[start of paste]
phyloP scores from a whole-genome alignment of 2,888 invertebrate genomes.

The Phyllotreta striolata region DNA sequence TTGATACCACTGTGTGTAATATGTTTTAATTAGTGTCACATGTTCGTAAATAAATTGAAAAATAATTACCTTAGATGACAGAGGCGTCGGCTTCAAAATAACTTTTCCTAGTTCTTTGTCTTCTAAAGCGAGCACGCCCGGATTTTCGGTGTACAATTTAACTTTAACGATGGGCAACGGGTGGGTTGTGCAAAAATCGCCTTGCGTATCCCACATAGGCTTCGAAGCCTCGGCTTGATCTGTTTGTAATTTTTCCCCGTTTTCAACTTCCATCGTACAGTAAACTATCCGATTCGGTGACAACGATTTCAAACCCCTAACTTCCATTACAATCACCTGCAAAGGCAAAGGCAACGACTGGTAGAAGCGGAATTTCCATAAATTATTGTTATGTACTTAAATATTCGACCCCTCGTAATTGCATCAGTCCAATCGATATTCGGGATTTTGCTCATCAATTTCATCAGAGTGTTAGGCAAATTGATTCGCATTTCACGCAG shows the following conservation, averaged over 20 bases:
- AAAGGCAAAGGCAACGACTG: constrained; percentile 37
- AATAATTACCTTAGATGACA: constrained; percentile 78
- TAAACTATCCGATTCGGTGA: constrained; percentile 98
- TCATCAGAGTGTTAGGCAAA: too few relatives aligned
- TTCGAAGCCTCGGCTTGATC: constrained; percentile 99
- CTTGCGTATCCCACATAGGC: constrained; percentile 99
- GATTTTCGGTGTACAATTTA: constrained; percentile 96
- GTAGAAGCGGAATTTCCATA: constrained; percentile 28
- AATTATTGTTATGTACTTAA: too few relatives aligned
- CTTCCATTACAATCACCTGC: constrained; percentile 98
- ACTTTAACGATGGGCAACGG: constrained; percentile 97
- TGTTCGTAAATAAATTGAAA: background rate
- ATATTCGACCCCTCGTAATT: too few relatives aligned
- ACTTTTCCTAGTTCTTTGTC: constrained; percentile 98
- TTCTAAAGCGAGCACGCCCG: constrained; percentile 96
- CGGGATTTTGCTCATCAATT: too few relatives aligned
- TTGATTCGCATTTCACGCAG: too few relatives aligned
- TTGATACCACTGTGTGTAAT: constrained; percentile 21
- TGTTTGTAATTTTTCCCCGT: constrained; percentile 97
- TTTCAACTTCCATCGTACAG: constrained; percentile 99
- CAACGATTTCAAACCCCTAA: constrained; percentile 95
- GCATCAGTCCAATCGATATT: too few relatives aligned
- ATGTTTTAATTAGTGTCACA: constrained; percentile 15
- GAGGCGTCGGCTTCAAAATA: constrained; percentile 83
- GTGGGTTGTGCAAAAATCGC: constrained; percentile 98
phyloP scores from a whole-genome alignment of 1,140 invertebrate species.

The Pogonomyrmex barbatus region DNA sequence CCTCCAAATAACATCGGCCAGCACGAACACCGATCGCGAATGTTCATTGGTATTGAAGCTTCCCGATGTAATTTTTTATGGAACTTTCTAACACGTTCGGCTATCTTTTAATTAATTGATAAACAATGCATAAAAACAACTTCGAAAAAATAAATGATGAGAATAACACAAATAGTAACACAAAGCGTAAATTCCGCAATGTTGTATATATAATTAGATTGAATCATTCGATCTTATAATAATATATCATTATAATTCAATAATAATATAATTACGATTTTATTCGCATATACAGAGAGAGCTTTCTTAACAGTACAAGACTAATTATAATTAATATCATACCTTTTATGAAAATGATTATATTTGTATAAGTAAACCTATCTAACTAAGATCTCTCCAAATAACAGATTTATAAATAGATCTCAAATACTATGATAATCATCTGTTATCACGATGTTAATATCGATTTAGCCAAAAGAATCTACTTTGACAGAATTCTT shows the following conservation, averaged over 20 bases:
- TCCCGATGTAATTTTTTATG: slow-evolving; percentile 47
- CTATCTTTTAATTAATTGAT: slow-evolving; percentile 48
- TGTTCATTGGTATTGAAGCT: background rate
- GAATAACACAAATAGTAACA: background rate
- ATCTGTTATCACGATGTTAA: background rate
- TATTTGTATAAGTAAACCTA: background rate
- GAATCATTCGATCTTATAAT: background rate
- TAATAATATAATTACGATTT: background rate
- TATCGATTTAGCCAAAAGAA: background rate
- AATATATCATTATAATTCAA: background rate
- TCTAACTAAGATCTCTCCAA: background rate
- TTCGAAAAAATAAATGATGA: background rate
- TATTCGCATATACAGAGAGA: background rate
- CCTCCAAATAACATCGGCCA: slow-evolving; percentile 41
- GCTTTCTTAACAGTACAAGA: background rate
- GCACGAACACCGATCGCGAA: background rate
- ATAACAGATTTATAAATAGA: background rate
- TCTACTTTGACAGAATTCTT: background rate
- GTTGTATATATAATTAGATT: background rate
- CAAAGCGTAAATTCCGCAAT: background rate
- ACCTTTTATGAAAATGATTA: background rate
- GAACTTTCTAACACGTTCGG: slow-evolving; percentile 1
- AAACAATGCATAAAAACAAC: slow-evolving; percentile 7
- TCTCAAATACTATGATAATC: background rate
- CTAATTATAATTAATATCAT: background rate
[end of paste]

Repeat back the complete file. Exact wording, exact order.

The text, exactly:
phyloP scores from a whole-genome alignment of 2,888 invertebrate genomes.

The Phyllotreta striolata region DNA sequence TTGATACCACTGTGTGTAATATGTTTTAATTAGTGTCACATGTTCGTAAATAAATTGAAAAATAATTACCTTAGATGACAGAGGCGTCGGCTTCAAAATAACTTTTCCTAGTTCTTTGTCTTCTAAAGCGAGCACGCCCGGATTTTCGGTGTACAATTTAACTTTAACGATGGGCAACGGGTGGGTTGTGCAAAAATCGCCTTGCGTATCCCACATAGGCTTCGAAGCCTCGGCTTGATCTGTTTGTAATTTTTCCCCGTTTTCAACTTCCATCGTACAGTAAACTATCCGATTCGGTGACAACGATTTCAAACCCCTAACTTCCATTACAATCACCTGCAAAGGCAAAGGCAACGACTGGTAGAAGCGGAATTTCCATAAATTATTGTTATGTACTTAAATATTCGACCCCTCGTAATTGCATCAGTCCAATCGATATTCGGGATTTTGCTCATCAATTTCATCAGAGTGTTAGGCAAATTGATTCGCATTTCACGCAG shows the following conservation, averaged over 20 bases:
- AAAGGCAAAGGCAACGACTG: constrained; percentile 37
- AATAATTACCTTAGATGACA: constrained; percentile 78
- TAAACTATCCGATTCGGTGA: constrained; percentile 98
- TCATCAGAGTGTTAGGCAAA: too few relatives aligned
- TTCGAAGCCTCGGCTTGATC: constrained; percentile 99
- CTTGCGTATCCCACATAGGC: constrained; percentile 99
- GATTTTCGGTGTACAATTTA: constrained; percentile 96
- GTAGAAGCGGAATTTCCATA: constrained; percentile 28
- AATTATTGTTATGTACTTAA: too few relatives aligned
- CTTCCATTACAATCACCTGC: constrained; percentile 98
- ACTTTAACGATGGGCAACGG: constrained; percentile 97
- TGTTCGTAAATAAATTGAAA: background rate
- ATATTCGACCCCTCGTAATT: too few relatives aligned
- ACTTTTCCTAGTTCTTTGTC: constrained; percentile 98
- TTCTAAAGCGAGCACGCCCG: constrained; percentile 96
- CGGGATTTTGCTCATCAATT: too few relatives aligned
- TTGATTCGCATTTCACGCAG: too few relatives aligned
- TTGATACCACTGTGTGTAAT: constrained; percentile 21
- TGTTTGTAATTTTTCCCCGT: constrained; percentile 97
- TTTCAACTTCCATCGTACAG: constrained; percentile 99
- CAACGATTTCAAACCCCTAA: constrained; percentile 95
- GCATCAGTCCAATCGATATT: too few relatives aligned
- ATGTTTTAATTAGTGTCACA: constrained; percentile 15
- GAGGCGTCGGCTTCAAAATA: constrained; percentile 83
- GTGGGTTGTGCAAAAATCGC: constrained; percentile 98
phyloP scores from a whole-genome alignment of 1,140 invertebrate species.

The Pogonomyrmex barbatus region DNA sequence CCTCCAAATAACATCGGCCAGCACGAACACCGATCGCGAATGTTCATTGGTATTGAAGCTTCCCGATGTAATTTTTTATGGAACTTTCTAACACGTTCGGCTATCTTTTAATTAATTGATAAACAATGCATAAAAACAACTTCGAAAAAATAAATGATGAGAATAACACAAATAGTAACACAAAGCGTAAATTCCGCAATGTTGTATATATAATTAGATTGAATCATTCGATCTTATAATAATATATCATTATAATTCAATAATAATATAATTACGATTTTATTCGCATATACAGAGAGAGCTTTCTTAACAGTACAAGACTAATTATAATTAATATCATACCTTTTATGAAAATGATTATATTTGTATAAGTAAACCTATCTAACTAAGATCTCTCCAAATAACAGATTTATAAATAGATCTCAAATACTATGATAATCATCTGTTATCACGATGTTAATATCGATTTAGCCAAAAGAATCTACTTTGACAGAATTCTT shows the following conservation, averaged over 20 bases:
- TCCCGATGTAATTTTTTATG: slow-evolving; percentile 47
- CTATCTTTTAATTAATTGAT: slow-evolving; percentile 48
- TGTTCATTGGTATTGAAGCT: background rate
- GAATAACACAAATAGTAACA: background rate
- ATCTGTTATCACGATGTTAA: background rate
- TATTTGTATAAGTAAACCTA: background rate
- GAATCATTCGATCTTATAAT: background rate
- TAATAATATAATTACGATTT: background rate
- TATCGATTTAGCCAAAAGAA: background rate
- AATATATCATTATAATTCAA: background rate
- TCTAACTAAGATCTCTCCAA: background rate
- TTCGAAAAAATAAATGATGA: background rate
- TATTCGCATATACAGAGAGA: background rate
- CCTCCAAATAACATCGGCCA: slow-evolving; percentile 41
- GCTTTCTTAACAGTACAAGA: background rate
- GCACGAACACCGATCGCGAA: background rate
- ATAACAGATTTATAAATAGA: background rate
- TCTACTTTGACAGAATTCTT: background rate
- GTTGTATATATAATTAGATT: background rate
- CAAAGCGTAAATTCCGCAAT: background rate
- ACCTTTTATGAAAATGATTA: background rate
- GAACTTTCTAACACGTTCGG: slow-evolving; percentile 1
- AAACAATGCATAAAAACAAC: slow-evolving; percentile 7
- TCTCAAATACTATGATAATC: background rate
- CTAATTATAATTAATATCAT: background rate